Dr Nicole Esteban

Team Role: Associate Professor in Marine Biology, Swansea University

What is your area of expertise in the field of conservation?  I am a marine ecologist and come from a background of marine conservation management. I have worked with diverse stakeholders to coordinate management activities and research programmes in marine and terrestrial parks. In this role, I have produced species recovery plans for endangered species and developed monitoring programmes, for example, to assess the impacts of local management actions to protect CITES listed species in protected areas, and estimate population sizes and trends of threatened species over time.

My research is generally driven by targeted conservation questions, and current projects include learning about seasonality of movements by marine vertebrates, from satellite tracking of green turtles across thousands of miles in the Indian Ocean to acoustic tracking of salmonid fish as they migrate down rivers to the Bristol Channel.

What are the key issues you are engaged with at the moment? I am interested in developing our understanding of animal movements within marine and coastal habitats; and applying that knowledge to development of the right conservation approaches to ensure effective protection of species and their breeding and foraging habitats. Current projects include work in South Wales to improve our understanding of the value of saltmarshes for fish, and to measure whether restored saltmarsh can support similar fish population sizes observed in adjacent undisturbed saltmarsh.

Further afield, I have been working to understand critical foraging habitats for hawksbill turtles in the Seychelles and Chagos Archipelago; we are currently studying their diet and movements so that we can recommend priority habitats for conservation planning in those regions.

What could people in the outdoors do to protect and minimize their impact on the type of habitats you focus on?  It is easy to forget the impact that we place on remote areas, especially during busy weekends or holiday periods. Respect local communities, stick to public footpaths and close gates, and don’t leave anything behind except footprints.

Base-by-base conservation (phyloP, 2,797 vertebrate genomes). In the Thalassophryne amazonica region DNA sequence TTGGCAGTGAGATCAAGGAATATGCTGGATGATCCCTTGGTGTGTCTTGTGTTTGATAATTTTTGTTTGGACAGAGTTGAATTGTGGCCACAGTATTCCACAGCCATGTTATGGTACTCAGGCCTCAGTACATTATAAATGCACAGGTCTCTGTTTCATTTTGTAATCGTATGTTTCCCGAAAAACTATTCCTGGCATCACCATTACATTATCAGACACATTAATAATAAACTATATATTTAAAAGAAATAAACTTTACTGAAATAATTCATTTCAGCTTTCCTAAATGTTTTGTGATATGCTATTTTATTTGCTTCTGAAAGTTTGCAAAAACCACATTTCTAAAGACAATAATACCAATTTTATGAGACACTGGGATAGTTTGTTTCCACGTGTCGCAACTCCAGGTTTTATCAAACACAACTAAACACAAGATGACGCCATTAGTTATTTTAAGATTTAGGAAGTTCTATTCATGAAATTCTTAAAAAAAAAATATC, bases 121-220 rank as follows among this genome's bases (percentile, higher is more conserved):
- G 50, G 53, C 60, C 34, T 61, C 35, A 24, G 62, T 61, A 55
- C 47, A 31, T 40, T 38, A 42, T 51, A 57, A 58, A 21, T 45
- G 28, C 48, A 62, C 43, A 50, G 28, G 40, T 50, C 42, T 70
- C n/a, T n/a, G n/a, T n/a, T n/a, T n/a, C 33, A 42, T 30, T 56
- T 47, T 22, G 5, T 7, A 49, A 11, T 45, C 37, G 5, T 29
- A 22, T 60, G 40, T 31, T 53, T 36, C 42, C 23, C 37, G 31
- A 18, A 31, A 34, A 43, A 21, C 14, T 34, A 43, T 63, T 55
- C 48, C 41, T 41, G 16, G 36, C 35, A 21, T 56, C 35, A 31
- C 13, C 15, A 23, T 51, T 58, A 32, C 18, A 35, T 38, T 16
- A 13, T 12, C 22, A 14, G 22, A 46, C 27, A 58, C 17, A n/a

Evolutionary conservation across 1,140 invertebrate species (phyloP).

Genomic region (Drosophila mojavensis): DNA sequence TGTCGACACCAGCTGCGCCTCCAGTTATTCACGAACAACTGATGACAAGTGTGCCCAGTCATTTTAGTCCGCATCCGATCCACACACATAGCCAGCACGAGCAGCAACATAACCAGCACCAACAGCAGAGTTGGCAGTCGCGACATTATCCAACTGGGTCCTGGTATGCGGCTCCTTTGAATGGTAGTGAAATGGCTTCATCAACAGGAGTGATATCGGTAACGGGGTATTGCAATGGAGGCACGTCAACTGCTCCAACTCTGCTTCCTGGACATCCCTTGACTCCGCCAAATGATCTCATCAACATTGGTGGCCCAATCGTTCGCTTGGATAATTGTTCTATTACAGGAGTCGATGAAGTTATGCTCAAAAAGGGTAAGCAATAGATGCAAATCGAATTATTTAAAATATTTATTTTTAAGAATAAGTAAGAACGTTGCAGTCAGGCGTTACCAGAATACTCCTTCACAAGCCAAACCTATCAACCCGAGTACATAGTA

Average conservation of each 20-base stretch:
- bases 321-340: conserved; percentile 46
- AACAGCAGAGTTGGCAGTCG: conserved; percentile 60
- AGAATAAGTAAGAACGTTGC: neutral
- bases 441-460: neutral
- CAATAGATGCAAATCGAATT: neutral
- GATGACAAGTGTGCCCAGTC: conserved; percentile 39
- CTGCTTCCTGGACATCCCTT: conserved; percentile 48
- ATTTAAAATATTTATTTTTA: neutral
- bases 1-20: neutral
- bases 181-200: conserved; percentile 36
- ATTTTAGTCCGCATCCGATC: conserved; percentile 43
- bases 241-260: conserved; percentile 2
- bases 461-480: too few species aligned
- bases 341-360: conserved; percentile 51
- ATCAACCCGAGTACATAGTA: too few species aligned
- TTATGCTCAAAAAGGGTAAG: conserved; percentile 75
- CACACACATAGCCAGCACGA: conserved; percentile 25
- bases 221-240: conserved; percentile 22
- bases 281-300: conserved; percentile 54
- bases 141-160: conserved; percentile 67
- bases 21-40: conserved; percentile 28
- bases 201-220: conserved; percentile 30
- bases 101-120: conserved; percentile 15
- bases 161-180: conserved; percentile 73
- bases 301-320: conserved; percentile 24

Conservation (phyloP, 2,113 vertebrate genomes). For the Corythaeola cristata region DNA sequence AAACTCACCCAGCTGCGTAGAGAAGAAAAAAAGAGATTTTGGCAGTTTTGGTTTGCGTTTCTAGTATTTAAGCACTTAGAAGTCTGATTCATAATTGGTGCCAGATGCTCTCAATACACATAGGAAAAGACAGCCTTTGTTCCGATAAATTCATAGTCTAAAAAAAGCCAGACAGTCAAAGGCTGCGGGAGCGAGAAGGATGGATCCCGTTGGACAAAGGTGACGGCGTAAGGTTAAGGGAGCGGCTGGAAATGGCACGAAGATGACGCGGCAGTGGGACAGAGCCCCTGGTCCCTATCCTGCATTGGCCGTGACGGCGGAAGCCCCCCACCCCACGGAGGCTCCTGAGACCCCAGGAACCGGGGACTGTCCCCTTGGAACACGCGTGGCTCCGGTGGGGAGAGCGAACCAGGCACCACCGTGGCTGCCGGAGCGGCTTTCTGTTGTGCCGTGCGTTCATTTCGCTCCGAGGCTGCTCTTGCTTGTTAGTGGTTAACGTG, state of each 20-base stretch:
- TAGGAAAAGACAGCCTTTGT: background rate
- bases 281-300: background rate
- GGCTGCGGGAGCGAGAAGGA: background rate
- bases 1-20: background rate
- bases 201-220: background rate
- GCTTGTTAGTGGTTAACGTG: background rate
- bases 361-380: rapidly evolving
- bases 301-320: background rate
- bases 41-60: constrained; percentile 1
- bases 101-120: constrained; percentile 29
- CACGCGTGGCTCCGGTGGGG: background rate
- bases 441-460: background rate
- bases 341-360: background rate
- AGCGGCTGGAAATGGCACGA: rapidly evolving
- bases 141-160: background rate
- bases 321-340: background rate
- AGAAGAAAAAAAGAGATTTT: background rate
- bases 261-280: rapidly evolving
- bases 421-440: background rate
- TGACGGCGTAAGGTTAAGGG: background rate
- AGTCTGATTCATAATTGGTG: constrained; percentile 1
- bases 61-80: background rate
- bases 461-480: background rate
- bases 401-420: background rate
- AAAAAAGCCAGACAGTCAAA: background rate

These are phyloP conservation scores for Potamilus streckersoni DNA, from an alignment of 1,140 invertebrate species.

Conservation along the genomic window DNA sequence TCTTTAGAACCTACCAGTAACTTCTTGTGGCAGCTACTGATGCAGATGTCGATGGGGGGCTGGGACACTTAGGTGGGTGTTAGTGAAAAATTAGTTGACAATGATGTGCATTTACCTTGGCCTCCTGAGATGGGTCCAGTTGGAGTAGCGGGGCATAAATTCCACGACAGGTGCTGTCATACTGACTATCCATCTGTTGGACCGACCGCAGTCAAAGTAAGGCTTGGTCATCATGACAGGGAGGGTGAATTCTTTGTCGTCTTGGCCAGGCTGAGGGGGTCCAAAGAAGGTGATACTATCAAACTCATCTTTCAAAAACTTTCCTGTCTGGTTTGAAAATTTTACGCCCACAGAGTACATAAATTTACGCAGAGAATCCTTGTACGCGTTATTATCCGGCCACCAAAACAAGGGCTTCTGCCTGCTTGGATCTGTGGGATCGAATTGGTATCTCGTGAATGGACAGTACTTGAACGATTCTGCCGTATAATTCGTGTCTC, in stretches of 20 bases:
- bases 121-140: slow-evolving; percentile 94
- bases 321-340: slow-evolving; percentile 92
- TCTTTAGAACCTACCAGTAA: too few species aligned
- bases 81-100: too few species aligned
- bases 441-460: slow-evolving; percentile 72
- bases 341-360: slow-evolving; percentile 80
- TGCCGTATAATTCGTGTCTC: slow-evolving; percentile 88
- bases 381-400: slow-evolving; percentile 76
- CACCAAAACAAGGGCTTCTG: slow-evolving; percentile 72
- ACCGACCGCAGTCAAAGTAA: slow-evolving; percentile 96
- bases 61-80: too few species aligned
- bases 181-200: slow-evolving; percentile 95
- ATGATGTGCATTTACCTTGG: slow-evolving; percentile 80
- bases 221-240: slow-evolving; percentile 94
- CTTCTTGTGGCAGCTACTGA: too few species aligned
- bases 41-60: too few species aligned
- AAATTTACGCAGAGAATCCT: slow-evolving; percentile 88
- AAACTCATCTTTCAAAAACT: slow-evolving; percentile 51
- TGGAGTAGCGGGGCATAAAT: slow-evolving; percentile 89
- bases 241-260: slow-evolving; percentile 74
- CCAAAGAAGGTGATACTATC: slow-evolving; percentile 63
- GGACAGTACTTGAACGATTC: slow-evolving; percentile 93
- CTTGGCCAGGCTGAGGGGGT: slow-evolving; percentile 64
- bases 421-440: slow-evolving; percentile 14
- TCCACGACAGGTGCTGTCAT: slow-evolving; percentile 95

We see ever increasing volumes of rubbish along rivers and coasts and I would invite everyone to clean up some rubbish during a walk. If you have time, get involved with local wildlife trusts and help out with volunteer work.

How and why did you become involved with EOCA? I have been really impressed by the scope and range of projects funded by EOCA. It didn’t take much convincing to agree to help when I was asked to provide advice on project proposals related to the marine environment.

Favourite wild place: That’s a really hard question to answer as I’ve been to many beautiful places. I think my favourite, remote area, was a tiny remote uninhabited island (just 1 mile long) in the Indian Ocean where I had the opportunity to camp with three other scientists to conduct wildlife surveys for two weeks.

Favourite outdoor activity: A ramble along the local coastline around the Gower peninsula, perhaps with some stops to check out rockpools during low tides. I also enjoy going for a splash with my boogie board if weather permits. I really enjoy time in the water and try to go snorkelling and diving when I go away on holiday.

Perfect day: A summer’s day where we have enough daylight hours for a long hike along the coast followed by a dip in the sea and BBQ with family and friends.